I can see a major benefit to this approach being how much easier it is to fix up unit tests for all the myriad small changes I might need to make in my code while I'm refactoring. I know on its own this may be a code smell, but certainly in legacy appliations I often find myself working on class A, then flitting to class B to fix a bug, which means I need to make changes to classes C, D and E. In these cases I don't just want to run my tests and check I've not broken things, I often need to write new tests, and I want to do it there and then.
Then there's the build time - the quicker my app builds and the sooner I can get feedback from my tests, the easier the whole red-green-refactor cycle becomes. On larger projects, I think this will cut build time substantially. We've got some applications that comprise 60 or 70 projects, and these take minutes to build every time we want to run our tests. Conversely I've worked with some open-source projects that are only 3 or 4 projects, even though there're a similar amount of code and complexity, they build miraculously quickly.
What's All The Fuss?
When I've mentioned these ideas to colleagues at work, they've invariably recoiled in horror, as though I'd recommended we migrate all our code to VB.Net or we ditch Subversion and go back to Sourcesafe. There are a number of reasons behind this I think:
Clean Assemblies - Right now as coders we're very concerned with ideas of "clean code", maybe this practice isn't "clean"? I'm going to argue otherwise. In some cases, for example if you're working with an API, the ability to distribute your tests with your API is a really good thing. On the other hand remember that these tests are all wrapped in compiler conditionals, so they can be turned off for production builds if you want. There's also a sneaky feature in Visual Studio where you can have similar conditionals on your includes, so libraries such as Moq or NUnit are only included if your tests are enabled.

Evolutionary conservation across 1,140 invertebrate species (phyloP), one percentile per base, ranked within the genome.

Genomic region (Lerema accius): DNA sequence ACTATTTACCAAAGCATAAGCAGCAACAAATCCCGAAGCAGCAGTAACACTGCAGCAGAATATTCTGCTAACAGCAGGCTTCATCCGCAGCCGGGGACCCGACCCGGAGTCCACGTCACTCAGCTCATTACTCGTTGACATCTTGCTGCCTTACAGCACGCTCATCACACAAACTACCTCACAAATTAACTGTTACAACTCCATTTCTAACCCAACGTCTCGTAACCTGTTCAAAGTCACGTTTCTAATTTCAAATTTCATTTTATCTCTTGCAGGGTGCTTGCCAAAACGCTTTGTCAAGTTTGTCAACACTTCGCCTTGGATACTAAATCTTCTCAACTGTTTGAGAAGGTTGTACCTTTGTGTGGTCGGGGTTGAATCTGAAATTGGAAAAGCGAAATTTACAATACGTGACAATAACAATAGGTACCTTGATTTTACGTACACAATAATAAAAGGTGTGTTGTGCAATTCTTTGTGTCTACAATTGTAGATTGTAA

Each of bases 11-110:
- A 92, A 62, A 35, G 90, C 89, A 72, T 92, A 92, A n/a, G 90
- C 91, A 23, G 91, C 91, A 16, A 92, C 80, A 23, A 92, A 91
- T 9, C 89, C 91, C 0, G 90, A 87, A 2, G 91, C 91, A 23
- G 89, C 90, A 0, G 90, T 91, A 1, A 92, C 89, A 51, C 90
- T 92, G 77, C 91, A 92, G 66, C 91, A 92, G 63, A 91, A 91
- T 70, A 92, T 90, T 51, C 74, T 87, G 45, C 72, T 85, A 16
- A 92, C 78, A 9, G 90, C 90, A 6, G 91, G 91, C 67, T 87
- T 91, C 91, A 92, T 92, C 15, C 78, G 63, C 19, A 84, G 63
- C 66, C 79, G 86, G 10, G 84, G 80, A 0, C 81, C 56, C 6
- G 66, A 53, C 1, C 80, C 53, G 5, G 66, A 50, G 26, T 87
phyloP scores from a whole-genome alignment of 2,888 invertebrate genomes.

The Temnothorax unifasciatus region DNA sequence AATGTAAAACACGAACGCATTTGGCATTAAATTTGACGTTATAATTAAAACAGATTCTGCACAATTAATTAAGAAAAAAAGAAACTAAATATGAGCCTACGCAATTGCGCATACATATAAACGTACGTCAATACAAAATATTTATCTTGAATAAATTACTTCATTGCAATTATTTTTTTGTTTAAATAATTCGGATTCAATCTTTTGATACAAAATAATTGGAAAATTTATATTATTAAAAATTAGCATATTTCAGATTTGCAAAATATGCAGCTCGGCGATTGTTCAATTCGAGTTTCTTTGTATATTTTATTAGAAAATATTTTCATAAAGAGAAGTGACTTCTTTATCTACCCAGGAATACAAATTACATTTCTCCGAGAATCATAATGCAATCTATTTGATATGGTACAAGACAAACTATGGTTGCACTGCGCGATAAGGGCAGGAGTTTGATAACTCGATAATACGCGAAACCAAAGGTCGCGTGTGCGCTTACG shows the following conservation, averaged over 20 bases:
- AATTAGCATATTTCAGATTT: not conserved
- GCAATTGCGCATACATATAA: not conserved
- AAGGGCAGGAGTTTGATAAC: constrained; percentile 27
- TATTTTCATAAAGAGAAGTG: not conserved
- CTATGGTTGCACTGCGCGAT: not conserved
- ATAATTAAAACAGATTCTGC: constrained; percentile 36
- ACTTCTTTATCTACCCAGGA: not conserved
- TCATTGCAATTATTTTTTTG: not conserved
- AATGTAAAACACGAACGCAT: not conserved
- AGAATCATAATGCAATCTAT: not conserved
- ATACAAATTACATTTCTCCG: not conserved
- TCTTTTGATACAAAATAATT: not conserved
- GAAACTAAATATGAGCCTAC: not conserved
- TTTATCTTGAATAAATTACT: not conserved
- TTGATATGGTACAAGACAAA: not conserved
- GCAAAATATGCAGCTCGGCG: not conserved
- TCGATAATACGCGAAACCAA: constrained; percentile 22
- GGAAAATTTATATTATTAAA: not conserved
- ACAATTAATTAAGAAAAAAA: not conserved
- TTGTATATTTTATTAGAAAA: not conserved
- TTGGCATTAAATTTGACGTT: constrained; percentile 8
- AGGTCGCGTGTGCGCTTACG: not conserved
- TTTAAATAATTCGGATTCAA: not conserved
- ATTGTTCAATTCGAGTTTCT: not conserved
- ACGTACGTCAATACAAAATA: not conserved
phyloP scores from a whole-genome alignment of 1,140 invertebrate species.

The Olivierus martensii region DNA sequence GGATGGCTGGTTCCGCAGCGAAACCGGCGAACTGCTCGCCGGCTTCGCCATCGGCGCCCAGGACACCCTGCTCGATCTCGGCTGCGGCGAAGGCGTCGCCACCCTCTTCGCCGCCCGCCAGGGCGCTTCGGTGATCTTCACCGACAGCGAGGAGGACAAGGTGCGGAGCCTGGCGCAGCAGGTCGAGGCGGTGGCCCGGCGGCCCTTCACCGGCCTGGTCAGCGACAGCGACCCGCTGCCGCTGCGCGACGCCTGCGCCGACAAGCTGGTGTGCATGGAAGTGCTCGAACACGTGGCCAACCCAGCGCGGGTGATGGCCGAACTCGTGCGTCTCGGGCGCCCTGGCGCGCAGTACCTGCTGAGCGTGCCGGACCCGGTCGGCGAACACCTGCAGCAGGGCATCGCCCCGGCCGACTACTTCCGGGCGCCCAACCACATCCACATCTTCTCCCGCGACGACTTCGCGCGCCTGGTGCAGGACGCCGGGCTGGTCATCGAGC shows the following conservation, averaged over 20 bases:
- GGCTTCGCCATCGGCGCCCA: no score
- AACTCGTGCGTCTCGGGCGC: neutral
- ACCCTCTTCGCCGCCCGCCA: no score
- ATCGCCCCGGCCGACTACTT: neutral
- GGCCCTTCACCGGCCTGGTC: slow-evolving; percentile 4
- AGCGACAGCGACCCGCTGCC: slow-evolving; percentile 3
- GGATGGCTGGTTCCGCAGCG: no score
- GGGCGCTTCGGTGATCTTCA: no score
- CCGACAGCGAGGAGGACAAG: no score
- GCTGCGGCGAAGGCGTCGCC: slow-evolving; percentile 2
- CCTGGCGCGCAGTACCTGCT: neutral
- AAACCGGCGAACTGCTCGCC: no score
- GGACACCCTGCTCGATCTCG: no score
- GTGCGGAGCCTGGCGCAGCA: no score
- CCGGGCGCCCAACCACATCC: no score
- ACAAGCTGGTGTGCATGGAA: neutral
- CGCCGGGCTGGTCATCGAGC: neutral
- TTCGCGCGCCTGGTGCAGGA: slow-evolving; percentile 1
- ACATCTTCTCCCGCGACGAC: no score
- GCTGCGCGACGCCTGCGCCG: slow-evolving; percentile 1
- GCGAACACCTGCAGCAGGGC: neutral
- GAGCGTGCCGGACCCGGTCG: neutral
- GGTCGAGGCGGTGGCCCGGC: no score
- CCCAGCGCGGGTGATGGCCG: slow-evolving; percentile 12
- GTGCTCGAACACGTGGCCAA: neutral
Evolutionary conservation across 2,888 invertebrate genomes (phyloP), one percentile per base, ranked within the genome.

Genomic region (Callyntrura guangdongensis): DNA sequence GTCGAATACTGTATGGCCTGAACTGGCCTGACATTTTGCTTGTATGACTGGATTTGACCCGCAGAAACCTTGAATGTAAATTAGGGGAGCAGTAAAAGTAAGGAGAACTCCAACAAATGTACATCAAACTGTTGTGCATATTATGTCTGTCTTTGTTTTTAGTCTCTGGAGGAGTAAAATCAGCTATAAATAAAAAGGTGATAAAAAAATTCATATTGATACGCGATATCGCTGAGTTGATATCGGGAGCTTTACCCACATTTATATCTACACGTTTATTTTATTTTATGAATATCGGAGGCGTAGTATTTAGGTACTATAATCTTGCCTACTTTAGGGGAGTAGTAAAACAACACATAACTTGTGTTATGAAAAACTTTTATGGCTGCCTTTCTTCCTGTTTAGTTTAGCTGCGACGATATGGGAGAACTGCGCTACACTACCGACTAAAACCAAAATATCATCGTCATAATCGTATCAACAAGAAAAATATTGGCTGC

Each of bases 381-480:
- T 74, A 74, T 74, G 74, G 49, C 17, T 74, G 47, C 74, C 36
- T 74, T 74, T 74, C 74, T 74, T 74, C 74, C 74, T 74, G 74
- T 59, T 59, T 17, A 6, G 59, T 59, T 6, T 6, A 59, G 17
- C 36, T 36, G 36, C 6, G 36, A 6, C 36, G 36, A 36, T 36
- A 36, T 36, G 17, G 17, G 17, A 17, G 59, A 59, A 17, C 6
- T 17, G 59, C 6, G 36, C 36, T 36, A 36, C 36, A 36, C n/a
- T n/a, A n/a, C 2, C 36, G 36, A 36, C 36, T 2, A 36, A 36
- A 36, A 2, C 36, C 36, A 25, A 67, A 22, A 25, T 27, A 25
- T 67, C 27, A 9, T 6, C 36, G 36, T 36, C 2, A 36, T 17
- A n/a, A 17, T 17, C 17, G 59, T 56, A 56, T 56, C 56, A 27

Risk - Moving code around like this is a heavy job. If you've got 1000 classes, and you add into the mix 1000 test classes, all living right alongside your real classes, it's going to take some pretty heavy shifting to migrate from the old way of testing to this new pattern, or vice-versa. In other words, once you've started along a particular road, the further you go the harder it is to go back. Why take the risk?
Convention - This one's partly my fault. On our team we've struggled historically with conventions, around 6 months ago I became a little teenie bit of a code nazi, and one of the laws that was laid down early on was that we had a one-to-one match with production assemblies and test assemblies. Now that I'm saying otherwise, of course the guys think I've lost the plot.
I'm a Known Crackpot - Then there's the reputation I have at work for being something of a crackpot. Probably best I say no more on this one!
Next thing to do is to put all of the above into practice. I'm not sure where I'll get the chance yet, but maybe I can find a nice squirelly little side-proect at work to test this out on, who knows. At the moment I'm around 75-80 percent sure this way of working would give us a net benefit, but time will tell.